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“Why I live at the P.O.” by Eudora Welty is a mocking reflection on bullying, victimization and corresponding issues. Even though the story was written more than half a century ago, the actual problem is extremely relevant for contemporary society since victimization seems to be a trending matter. Eudora Welty shows how easy it is to consider somebody victimized based solely on a singular point of view of that person. The author’s short story is an example of how selfishness and pride could reverse a person’s understanding of fairness into twisted self-centered opinions.
Even though the lead character, Sister, seems to be bullied, Welty makes an exaggerated effort at showing that her opinion is one-sided, biased and, therefore, not credible which poses the conclusion contrary to Sister’s opinion and creates ironic effect.
The passage containing angry arguments between Sister and her mother indicates several critical character features which help a reader guess the story’s moral. First of all, Sister proves her own self-centeredness: even though the situation her sister faces does not have an equivalent in the main characters life experience, the reader is eager to speculate on uncertain consequences.
Such speculations are unpredictable at best and are not based on logic or facts; Sister, apparently, is willing to victimize herself in the eyes of her mother merely to attract attention. The remark about “controlling the diet” (Welty 663) indicates annoyance on Sister’s behalf and her inability to empathize with another one’s problems if they pose some personal inconvenience.
It is important to note these shortcomings of the character, since Welty is obviously at pains to make Sister as annoying as possible. The stubborn rejection of simple fairness toward family members in this conversation is extremely one-sided. Sister embraces it when her sibling is concerned but “shudders” (Welty 663) at the thought that something like that could happen to her. These characteristics are developed further in the short story and, upon close analysis, could give an answer to the title question.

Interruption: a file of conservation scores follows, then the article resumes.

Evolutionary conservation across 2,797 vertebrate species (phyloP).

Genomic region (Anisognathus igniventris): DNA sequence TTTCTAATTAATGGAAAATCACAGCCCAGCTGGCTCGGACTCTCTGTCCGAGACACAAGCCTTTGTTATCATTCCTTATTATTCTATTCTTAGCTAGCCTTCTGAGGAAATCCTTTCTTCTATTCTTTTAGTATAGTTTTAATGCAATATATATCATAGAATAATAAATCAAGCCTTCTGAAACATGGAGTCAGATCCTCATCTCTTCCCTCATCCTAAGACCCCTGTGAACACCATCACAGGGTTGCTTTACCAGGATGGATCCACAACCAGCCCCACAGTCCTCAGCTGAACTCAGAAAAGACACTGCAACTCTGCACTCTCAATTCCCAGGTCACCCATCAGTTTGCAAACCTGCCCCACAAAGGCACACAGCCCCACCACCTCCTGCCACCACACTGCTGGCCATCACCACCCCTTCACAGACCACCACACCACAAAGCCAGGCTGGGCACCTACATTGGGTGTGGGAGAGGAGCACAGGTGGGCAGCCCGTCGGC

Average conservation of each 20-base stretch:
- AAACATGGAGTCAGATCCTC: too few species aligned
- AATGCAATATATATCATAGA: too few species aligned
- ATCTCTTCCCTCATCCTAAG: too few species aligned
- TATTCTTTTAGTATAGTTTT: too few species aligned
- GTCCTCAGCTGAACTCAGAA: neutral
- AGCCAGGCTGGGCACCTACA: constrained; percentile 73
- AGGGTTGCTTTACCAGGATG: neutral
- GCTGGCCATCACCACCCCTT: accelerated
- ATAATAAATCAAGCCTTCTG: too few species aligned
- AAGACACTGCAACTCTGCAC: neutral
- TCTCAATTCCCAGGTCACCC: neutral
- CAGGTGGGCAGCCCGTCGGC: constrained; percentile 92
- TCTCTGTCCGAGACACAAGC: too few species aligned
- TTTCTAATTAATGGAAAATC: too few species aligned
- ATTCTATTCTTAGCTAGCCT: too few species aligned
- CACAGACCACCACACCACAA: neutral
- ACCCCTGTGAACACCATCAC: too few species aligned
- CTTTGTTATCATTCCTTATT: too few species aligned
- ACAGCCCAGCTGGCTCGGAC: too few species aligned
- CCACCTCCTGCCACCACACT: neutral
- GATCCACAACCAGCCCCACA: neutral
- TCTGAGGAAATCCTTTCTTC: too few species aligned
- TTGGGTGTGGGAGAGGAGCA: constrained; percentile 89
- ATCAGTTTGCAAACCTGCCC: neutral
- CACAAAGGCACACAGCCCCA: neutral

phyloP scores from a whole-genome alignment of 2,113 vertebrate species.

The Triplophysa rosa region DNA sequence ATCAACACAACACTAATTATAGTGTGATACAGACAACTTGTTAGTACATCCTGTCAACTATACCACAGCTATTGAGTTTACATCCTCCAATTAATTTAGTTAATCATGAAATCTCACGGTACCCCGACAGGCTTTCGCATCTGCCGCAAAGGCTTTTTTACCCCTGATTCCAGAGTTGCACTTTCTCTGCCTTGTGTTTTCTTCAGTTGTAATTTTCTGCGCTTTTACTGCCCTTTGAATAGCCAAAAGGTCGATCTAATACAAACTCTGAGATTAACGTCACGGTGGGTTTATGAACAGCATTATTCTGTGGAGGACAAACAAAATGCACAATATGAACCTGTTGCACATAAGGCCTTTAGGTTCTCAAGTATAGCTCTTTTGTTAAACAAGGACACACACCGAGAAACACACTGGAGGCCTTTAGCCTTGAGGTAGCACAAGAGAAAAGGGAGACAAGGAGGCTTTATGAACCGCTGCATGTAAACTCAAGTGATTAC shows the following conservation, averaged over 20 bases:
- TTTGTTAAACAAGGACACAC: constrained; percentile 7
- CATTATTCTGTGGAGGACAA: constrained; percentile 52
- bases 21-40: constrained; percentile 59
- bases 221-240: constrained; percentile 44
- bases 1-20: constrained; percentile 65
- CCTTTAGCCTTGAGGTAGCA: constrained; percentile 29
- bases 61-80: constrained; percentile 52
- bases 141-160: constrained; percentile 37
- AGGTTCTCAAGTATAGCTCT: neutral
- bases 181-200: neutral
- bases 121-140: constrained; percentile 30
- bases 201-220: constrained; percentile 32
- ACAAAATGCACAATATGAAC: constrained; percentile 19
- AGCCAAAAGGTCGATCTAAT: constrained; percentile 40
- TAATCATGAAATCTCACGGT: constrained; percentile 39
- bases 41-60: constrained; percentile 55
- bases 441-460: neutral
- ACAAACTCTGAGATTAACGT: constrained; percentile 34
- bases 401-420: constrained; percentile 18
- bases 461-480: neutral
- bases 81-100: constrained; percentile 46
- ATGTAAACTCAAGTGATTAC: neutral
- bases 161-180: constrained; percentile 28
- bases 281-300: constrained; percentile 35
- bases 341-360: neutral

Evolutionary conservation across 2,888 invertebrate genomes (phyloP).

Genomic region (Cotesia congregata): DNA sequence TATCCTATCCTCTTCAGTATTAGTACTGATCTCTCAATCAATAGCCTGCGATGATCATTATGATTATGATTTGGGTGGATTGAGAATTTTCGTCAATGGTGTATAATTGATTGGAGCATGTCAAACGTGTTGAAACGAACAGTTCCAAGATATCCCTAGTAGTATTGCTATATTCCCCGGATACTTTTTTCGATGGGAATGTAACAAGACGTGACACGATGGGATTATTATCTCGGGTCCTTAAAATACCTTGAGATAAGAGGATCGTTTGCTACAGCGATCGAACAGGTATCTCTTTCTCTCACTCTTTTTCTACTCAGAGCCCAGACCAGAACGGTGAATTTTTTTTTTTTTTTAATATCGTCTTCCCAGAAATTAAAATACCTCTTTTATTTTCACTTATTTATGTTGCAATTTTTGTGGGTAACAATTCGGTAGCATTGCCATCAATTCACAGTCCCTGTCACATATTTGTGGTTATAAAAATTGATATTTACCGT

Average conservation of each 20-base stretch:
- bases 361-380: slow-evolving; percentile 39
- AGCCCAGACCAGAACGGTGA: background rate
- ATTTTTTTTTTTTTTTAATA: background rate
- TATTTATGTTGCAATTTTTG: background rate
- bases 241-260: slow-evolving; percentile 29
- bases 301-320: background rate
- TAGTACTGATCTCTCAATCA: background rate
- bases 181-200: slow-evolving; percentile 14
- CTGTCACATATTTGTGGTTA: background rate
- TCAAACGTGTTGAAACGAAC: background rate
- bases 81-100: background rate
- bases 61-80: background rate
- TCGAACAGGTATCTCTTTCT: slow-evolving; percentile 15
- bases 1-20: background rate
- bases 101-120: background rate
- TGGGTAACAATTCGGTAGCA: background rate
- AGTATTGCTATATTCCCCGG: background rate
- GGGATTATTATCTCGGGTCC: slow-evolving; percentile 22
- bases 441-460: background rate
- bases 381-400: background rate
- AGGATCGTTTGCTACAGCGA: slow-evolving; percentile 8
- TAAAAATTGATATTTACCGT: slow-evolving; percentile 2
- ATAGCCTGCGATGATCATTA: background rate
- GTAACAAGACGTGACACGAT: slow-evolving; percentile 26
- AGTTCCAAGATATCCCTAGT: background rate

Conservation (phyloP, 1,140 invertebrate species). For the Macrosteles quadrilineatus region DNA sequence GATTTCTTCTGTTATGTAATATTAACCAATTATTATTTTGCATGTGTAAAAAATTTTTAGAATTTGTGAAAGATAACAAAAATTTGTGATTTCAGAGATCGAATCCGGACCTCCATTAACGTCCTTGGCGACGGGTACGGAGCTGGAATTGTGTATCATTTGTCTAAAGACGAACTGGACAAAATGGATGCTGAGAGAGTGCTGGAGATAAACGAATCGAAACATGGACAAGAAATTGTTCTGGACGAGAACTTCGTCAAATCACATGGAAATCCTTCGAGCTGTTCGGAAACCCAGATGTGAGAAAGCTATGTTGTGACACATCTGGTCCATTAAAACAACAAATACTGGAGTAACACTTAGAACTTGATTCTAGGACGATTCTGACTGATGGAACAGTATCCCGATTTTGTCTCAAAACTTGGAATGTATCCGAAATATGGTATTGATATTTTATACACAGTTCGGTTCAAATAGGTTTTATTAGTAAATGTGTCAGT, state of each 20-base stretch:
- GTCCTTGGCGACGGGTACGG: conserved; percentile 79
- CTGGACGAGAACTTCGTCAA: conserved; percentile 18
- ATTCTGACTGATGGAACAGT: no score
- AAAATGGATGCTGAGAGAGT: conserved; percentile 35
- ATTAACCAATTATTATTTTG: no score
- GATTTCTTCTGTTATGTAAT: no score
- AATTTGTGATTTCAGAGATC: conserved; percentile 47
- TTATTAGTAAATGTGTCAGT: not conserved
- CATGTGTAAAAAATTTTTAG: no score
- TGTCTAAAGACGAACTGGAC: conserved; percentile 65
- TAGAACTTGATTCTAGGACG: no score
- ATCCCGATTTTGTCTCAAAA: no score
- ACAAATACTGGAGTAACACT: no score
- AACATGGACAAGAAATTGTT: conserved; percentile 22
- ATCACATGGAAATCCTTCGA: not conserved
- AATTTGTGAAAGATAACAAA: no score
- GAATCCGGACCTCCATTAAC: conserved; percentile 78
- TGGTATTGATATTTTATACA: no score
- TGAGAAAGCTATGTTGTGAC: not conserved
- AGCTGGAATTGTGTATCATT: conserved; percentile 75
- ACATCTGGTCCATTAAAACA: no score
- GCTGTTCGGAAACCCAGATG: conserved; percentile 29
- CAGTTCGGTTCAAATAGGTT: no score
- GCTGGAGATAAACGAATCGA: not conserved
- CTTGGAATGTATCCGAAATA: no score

Throughout the story Sister painstakingly creates a reality drastically different from objective state of affairs. She feels that the situation is not fair enough to suit her because she has to undergo certain inconveniences due to occurrence with her sister. All of a sudden Sister loses priority as a family member to be reckoned with, and such lack of attention drives to illogical turns. With this information in mind one could easily track down the real reason for Sister’s self-imposed detachment: she simply loses an opportunity to establish her ego in her immediate surroundings. Naturally, the circumstances which triggered this situation were indirectly caused by Sister’s sibling, and this is basically why Sister initiates a series of grudges. The conversation between Sister and mother shows how quickly the former dismisses both logical facts and her mother’s authority; one could see that it does not happen due to trust issues since there are none. Rather, Sister’s mother’s appeals are irrelevant to the true reasons of grudging attitudes which are formed by suddenly a helpless ego and desire for undivided attention.
The central theme of the story is self-victimization in the family. On one hand, Sister is repelling due her sour manner and twisted perception of fairness. On the other hand, however, it is relatively easy to trace such behavior into some families; especially where age differences between siblings are huge. When a child realizes that their parents’ attention no longer belongs to him or her entirely, they start misbehaving. Usually, such a situation could be resolved when adolescents are concerned; however, Welty wrote about adults who cannot afford making excuses for limited cognition. It does not mean that Sister and people like her necessarily need sympathy, but one could at least understand the problem and avoid viewing such people as victims of bullying. Irony of the story written by Welty is that writer is presumably the only one who is supposed to judge causes of Sister’s misconduct. Welty exaggerates certain features of her character, thus magnifying the effect of irony to better illustrate the difference between “insider” and “outsider” points of view.
The brief conversation between Sister and her mother where Sister speculates on her own hypothetically unfortunate fate is a characteristically significant moment in the story because it unveils certain features of the main character’s personality. Sister, in other words, demonstrates that she is unwilling to think logically and respect the just arguments from anybody simply because such arguments appeal to the effects of her nasty attitude rather than causes. Being angry for reasons that she is unwilling to admit, Sister takes things farther than she would probably like and, therefore, creates a repelling image of herself in the eyes of her family and story readers. Welty shows through irony that people tend to cover up the real causes of their distress with fake grudges; this message is certainly relatable because it is difficult to imagine a person who has never been subjected to jealousy in a family relationship.
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